Two seemingly separate issues: improving eyewitness memory for distressing events, and improving treatment for those with substance use disorder (SUD). How do they fit together (or do they even fit)? Well, to be honest, at first I wasn’t sure they did.
In what is probably a fairly common story these days for an early career researcher, I have had a somewhat divergent research trajectory. I completed my Honours research in cognition and behaviour of rodents administered the cannabinoids THC and CBD in the Psychopharmacology Lab in the School of Psychology at The University of Sydney. While I enjoyed the research area (and loved the rats!) I decided I wanted to focus on humans for the next stage of my career. My PhD (2013) was in Forensic Psychology. My thesis focused on biological and psychological predictors of human memory errors following a distressing event; also completed in the School of Psychology. I then started what was supposed to be a temporary postdoc position in addiction and never left – I am now a Research Fellow in the Discipline of Addiction Medicine. My main focus in this position has been on preventing and improving cognitive impairment in people addicted to substances. At the same time, I’ve never wanted to fully leave behind the forensic research from my thesis area.
There is a common theme tying all these different research areas together: cognition – how we think and remember and what happens when it goes wrong. Finally one day, it all fell into place: unfortunately, people who are intoxicated (especially those with SUD) are sometimes witnesses or victims of distressing crimes. We already know that our memories are not perfect; in fact, flawed eyewitness memory is one of the key reasons for wrongful convictions. We also know that different substances can impair memory. There is still much to learn however, in terms of just how intoxication relates to memory for traumatic crimes. Essentially, I’m hoping to fill some of the gaps in this area. Ultimately, in some small way, I would like my research to be able to contribute to improving both health and justice outcomes for this underserved and often stigmatised group of people.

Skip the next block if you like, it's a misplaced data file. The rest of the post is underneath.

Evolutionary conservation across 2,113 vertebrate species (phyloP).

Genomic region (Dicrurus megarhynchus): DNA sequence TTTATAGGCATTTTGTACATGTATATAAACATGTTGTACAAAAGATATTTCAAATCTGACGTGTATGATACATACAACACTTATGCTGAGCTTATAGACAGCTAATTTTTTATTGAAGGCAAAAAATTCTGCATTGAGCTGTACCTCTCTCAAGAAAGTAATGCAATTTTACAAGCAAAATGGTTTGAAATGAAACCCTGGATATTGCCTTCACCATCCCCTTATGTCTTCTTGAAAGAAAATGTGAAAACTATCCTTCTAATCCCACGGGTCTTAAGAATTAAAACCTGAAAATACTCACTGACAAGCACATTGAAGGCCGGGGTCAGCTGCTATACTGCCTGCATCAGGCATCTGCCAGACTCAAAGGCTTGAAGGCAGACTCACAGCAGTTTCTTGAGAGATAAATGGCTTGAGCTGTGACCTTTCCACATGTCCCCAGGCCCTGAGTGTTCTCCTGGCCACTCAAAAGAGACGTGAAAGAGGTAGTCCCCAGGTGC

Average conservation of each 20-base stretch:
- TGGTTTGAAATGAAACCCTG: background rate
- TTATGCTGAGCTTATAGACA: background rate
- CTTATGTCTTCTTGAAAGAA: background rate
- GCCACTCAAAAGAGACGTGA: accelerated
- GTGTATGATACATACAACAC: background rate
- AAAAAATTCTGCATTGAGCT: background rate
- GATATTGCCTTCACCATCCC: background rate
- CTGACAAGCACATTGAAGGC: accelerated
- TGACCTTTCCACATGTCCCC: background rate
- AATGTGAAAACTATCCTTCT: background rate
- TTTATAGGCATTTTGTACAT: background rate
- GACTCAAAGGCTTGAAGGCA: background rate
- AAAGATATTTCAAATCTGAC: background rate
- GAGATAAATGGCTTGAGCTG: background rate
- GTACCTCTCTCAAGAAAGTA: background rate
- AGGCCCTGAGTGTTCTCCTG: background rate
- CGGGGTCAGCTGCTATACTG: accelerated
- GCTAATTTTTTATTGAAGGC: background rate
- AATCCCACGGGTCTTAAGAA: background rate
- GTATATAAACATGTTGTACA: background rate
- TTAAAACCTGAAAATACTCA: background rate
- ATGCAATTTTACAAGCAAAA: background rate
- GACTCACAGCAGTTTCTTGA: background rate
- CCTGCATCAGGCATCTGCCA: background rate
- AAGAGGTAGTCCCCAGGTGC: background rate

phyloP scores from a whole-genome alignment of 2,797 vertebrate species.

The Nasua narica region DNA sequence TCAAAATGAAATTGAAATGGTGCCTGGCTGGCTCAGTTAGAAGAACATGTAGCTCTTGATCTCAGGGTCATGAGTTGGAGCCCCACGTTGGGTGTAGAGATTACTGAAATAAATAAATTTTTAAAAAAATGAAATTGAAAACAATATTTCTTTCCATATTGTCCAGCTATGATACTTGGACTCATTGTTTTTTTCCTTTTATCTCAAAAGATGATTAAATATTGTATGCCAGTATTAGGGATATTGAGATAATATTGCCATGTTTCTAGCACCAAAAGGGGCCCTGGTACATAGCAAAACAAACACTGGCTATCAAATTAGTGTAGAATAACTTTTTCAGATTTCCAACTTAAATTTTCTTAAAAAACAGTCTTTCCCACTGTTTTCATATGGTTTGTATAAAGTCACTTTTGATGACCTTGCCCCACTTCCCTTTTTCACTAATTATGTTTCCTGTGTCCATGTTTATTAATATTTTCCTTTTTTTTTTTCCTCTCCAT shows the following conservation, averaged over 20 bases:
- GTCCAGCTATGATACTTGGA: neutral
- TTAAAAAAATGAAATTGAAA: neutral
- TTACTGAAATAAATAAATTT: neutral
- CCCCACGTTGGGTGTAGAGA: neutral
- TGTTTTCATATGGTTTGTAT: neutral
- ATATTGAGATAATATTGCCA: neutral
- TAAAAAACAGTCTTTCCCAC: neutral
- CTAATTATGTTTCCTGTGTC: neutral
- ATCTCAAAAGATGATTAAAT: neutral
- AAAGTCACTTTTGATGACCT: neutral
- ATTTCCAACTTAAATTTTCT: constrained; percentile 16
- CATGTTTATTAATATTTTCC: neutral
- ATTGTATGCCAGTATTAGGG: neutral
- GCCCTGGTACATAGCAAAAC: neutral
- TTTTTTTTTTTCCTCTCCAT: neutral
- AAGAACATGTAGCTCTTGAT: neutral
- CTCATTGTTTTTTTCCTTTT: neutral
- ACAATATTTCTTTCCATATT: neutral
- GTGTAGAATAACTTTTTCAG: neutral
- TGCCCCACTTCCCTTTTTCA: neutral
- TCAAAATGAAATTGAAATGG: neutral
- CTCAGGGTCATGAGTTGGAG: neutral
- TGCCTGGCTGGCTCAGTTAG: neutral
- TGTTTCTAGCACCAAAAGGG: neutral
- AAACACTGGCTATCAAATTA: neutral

Feel free to contact me if you’d like to discuss further.